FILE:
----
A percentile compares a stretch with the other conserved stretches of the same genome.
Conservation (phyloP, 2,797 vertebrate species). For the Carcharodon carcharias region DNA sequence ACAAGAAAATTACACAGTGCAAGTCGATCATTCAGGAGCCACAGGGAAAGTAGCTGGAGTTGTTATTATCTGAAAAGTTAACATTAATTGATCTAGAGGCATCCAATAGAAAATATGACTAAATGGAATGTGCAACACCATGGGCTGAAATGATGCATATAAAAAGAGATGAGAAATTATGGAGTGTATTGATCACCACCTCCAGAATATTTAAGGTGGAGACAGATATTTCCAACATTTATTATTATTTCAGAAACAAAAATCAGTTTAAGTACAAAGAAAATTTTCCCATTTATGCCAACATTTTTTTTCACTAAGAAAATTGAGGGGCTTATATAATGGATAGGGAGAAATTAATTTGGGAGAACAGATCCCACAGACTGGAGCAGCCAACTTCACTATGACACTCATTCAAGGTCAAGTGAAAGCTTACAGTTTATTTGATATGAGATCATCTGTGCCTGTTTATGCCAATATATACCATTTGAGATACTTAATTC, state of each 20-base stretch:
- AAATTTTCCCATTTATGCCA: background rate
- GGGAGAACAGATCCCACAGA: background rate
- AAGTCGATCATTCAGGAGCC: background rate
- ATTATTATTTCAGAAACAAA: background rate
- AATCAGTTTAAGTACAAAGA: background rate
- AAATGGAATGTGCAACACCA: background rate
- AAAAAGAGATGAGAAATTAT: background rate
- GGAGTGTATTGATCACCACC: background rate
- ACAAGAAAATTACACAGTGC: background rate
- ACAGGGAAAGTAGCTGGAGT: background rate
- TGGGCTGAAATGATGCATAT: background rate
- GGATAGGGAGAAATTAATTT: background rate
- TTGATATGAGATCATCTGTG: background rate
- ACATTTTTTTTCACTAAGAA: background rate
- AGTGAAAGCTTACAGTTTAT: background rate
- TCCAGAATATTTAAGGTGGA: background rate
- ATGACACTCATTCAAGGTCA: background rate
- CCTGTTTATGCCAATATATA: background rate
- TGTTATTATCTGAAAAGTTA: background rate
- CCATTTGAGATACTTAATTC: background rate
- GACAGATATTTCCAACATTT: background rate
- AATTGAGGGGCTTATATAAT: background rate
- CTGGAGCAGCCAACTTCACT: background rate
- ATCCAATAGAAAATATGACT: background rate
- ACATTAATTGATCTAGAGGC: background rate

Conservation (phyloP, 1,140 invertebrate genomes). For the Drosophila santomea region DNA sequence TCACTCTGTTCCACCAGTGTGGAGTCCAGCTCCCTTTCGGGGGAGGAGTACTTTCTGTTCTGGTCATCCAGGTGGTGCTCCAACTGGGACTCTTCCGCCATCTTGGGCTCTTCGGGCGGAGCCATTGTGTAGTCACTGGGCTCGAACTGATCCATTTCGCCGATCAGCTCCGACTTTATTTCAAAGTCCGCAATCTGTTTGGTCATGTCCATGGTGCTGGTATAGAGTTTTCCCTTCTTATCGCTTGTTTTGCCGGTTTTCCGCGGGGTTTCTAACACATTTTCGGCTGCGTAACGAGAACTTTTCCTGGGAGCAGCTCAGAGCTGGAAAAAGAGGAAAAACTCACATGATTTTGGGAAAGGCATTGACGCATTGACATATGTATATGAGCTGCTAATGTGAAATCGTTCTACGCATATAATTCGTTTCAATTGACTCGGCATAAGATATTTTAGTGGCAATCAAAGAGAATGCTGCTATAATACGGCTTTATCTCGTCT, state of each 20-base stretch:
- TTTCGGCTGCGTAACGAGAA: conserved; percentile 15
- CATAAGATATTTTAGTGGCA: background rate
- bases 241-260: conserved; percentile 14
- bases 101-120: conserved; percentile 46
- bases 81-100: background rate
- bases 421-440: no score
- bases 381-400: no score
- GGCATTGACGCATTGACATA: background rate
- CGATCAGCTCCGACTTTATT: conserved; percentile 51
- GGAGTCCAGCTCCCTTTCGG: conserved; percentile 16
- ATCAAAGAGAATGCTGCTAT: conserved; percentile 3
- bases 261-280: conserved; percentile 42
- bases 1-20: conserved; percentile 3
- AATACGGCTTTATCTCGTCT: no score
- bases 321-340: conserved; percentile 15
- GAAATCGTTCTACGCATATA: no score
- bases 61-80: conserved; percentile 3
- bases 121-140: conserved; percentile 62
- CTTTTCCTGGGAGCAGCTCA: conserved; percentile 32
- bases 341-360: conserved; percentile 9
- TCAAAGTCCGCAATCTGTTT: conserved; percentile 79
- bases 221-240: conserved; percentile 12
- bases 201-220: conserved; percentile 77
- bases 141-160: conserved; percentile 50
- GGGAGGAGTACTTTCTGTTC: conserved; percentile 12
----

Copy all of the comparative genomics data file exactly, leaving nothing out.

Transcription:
A percentile compares a stretch with the other conserved stretches of the same genome.
Conservation (phyloP, 2,797 vertebrate species). For the Carcharodon carcharias region DNA sequence ACAAGAAAATTACACAGTGCAAGTCGATCATTCAGGAGCCACAGGGAAAGTAGCTGGAGTTGTTATTATCTGAAAAGTTAACATTAATTGATCTAGAGGCATCCAATAGAAAATATGACTAAATGGAATGTGCAACACCATGGGCTGAAATGATGCATATAAAAAGAGATGAGAAATTATGGAGTGTATTGATCACCACCTCCAGAATATTTAAGGTGGAGACAGATATTTCCAACATTTATTATTATTTCAGAAACAAAAATCAGTTTAAGTACAAAGAAAATTTTCCCATTTATGCCAACATTTTTTTTCACTAAGAAAATTGAGGGGCTTATATAATGGATAGGGAGAAATTAATTTGGGAGAACAGATCCCACAGACTGGAGCAGCCAACTTCACTATGACACTCATTCAAGGTCAAGTGAAAGCTTACAGTTTATTTGATATGAGATCATCTGTGCCTGTTTATGCCAATATATACCATTTGAGATACTTAATTC, state of each 20-base stretch:
- AAATTTTCCCATTTATGCCA: background rate
- GGGAGAACAGATCCCACAGA: background rate
- AAGTCGATCATTCAGGAGCC: background rate
- ATTATTATTTCAGAAACAAA: background rate
- AATCAGTTTAAGTACAAAGA: background rate
- AAATGGAATGTGCAACACCA: background rate
- AAAAAGAGATGAGAAATTAT: background rate
- GGAGTGTATTGATCACCACC: background rate
- ACAAGAAAATTACACAGTGC: background rate
- ACAGGGAAAGTAGCTGGAGT: background rate
- TGGGCTGAAATGATGCATAT: background rate
- GGATAGGGAGAAATTAATTT: background rate
- TTGATATGAGATCATCTGTG: background rate
- ACATTTTTTTTCACTAAGAA: background rate
- AGTGAAAGCTTACAGTTTAT: background rate
- TCCAGAATATTTAAGGTGGA: background rate
- ATGACACTCATTCAAGGTCA: background rate
- CCTGTTTATGCCAATATATA: background rate
- TGTTATTATCTGAAAAGTTA: background rate
- CCATTTGAGATACTTAATTC: background rate
- GACAGATATTTCCAACATTT: background rate
- AATTGAGGGGCTTATATAAT: background rate
- CTGGAGCAGCCAACTTCACT: background rate
- ATCCAATAGAAAATATGACT: background rate
- ACATTAATTGATCTAGAGGC: background rate

Conservation (phyloP, 1,140 invertebrate genomes). For the Drosophila santomea region DNA sequence TCACTCTGTTCCACCAGTGTGGAGTCCAGCTCCCTTTCGGGGGAGGAGTACTTTCTGTTCTGGTCATCCAGGTGGTGCTCCAACTGGGACTCTTCCGCCATCTTGGGCTCTTCGGGCGGAGCCATTGTGTAGTCACTGGGCTCGAACTGATCCATTTCGCCGATCAGCTCCGACTTTATTTCAAAGTCCGCAATCTGTTTGGTCATGTCCATGGTGCTGGTATAGAGTTTTCCCTTCTTATCGCTTGTTTTGCCGGTTTTCCGCGGGGTTTCTAACACATTTTCGGCTGCGTAACGAGAACTTTTCCTGGGAGCAGCTCAGAGCTGGAAAAAGAGGAAAAACTCACATGATTTTGGGAAAGGCATTGACGCATTGACATATGTATATGAGCTGCTAATGTGAAATCGTTCTACGCATATAATTCGTTTCAATTGACTCGGCATAAGATATTTTAGTGGCAATCAAAGAGAATGCTGCTATAATACGGCTTTATCTCGTCT, state of each 20-base stretch:
- TTTCGGCTGCGTAACGAGAA: conserved; percentile 15
- CATAAGATATTTTAGTGGCA: background rate
- bases 241-260: conserved; percentile 14
- bases 101-120: conserved; percentile 46
- bases 81-100: background rate
- bases 421-440: no score
- bases 381-400: no score
- GGCATTGACGCATTGACATA: background rate
- CGATCAGCTCCGACTTTATT: conserved; percentile 51
- GGAGTCCAGCTCCCTTTCGG: conserved; percentile 16
- ATCAAAGAGAATGCTGCTAT: conserved; percentile 3
- bases 261-280: conserved; percentile 42
- bases 1-20: conserved; percentile 3
- AATACGGCTTTATCTCGTCT: no score
- bases 321-340: conserved; percentile 15
- GAAATCGTTCTACGCATATA: no score
- bases 61-80: conserved; percentile 3
- bases 121-140: conserved; percentile 62
- CTTTTCCTGGGAGCAGCTCA: conserved; percentile 32
- bases 341-360: conserved; percentile 9
- TCAAAGTCCGCAATCTGTTT: conserved; percentile 79
- bases 221-240: conserved; percentile 12
- bases 201-220: conserved; percentile 77
- bases 141-160: conserved; percentile 50
- GGGAGGAGTACTTTCTGTTC: conserved; percentile 12